He yells at the receptionist.

“WHAT THE HELL DOES ANY OF THIS HAVE TO DO WITH ANYTHING?!”, was my initial reaction. This movie was becoming more and more tedious, scenes of ‘entertainment’ being insights into the daily activities of a businessman who had a spot on his back and no WiFi in his desert tent. A Hologram for the King was like some sort of fly-on-the-wall documentary for television which follows a businessman around when on a business trip. It really wasn’t fun. I wriggled in my seat more than a few times.
I wanted out..


What Went Right

I suppose some of this movie can be rather relatable to many of us. I’ve gone abroad to work, and certainly experienced a bit of culture shock myself.
Hanks displays this quite effectively with anxious facial expressions and honest dialogue. When Alan first enters his hotel room and sits down on his own, the atmosphere is slightly (only slightly) intriguing; that classic ‘fish out of water’ atmosphere radiates from the screen effectively, and these moments where he tries to adjust to his new environment are a little saddening.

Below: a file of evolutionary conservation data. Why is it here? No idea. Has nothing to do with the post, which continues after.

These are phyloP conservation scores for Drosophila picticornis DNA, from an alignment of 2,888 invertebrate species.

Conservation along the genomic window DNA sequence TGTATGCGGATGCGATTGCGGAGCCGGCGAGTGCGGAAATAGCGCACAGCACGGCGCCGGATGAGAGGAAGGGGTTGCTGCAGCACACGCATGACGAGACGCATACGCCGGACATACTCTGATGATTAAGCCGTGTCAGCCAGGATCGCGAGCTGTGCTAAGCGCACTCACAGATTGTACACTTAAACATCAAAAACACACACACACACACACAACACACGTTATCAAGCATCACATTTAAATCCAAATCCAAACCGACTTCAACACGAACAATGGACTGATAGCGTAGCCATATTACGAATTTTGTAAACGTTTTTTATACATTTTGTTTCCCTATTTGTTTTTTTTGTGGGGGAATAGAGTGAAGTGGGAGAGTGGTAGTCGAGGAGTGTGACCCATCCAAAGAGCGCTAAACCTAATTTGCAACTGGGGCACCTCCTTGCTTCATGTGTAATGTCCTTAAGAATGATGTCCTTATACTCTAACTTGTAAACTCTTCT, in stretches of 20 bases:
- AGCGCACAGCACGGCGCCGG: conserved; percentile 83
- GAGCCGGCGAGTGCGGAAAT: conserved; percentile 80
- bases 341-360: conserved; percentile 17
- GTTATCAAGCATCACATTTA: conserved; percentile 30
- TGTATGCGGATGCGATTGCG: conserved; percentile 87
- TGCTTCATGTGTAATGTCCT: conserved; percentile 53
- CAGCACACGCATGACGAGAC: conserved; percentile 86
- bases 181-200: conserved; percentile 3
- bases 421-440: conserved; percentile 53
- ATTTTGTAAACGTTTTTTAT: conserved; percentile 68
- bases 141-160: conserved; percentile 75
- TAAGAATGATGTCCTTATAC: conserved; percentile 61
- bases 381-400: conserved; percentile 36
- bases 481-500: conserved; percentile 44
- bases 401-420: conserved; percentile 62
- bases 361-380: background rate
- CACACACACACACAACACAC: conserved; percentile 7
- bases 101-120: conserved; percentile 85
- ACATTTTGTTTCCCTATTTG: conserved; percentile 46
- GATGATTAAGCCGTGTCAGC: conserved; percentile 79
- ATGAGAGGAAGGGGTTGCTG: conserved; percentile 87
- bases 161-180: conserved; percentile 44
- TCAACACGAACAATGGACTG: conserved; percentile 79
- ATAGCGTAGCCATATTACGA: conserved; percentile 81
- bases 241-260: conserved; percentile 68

It’s that classic case of a person starting over – regardless of the length of time they spend in this new country. New friends, new acquaintances, possible romantic interests, even that vulernable emotion of ending up in a foreign hospital needing help. A Hologram for the King subtly captures this mix of emotion, adding a dash of homesickness to heighten the dynamic. Good stuff.


Overall, this movie is pretty pointless. Who would possibly be intrigued by a businessman going abroad – for a business meeting – with the view to flog his business idea? The entire concept just doesn’t warrant a movie being produced, it takes up 96 minutes of screen time unnecessarily.
Unfortunately, A Hologram for the King is one of those movies you see the trailer for and sigh; Tom Hanks excitedly snapping a selfie whilst standing in front of two Saudi men in their silky outfits. Tom Hanks making the most of that classic stern facial expression as he ponders the route his life has taken. Tom Hanks mumbling advice to someone he just met (yes – his character only just lands in Saudi Arabia as various characters seem to offload their issues on him).

Tom Hanks and his distinctive voice – as though he’s speaking through a throat full of yoghurt.
Tom Hanks in general.
He’s a boring bastard isn’t he.

Steer clear of A Hologram for the King if you’re looking for a heartily entertaining movie. Yes it portrays the element of finding yourself whilst getting lost in a foreign land, but it also runs like a tedious documentary for the business sector. This movie should’ve been a promotional feature for a board room full of executives during their induction at a top London firm, not blended with low-level dramatics and made a film out of!


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This entry was posted on June 15, 2016 by .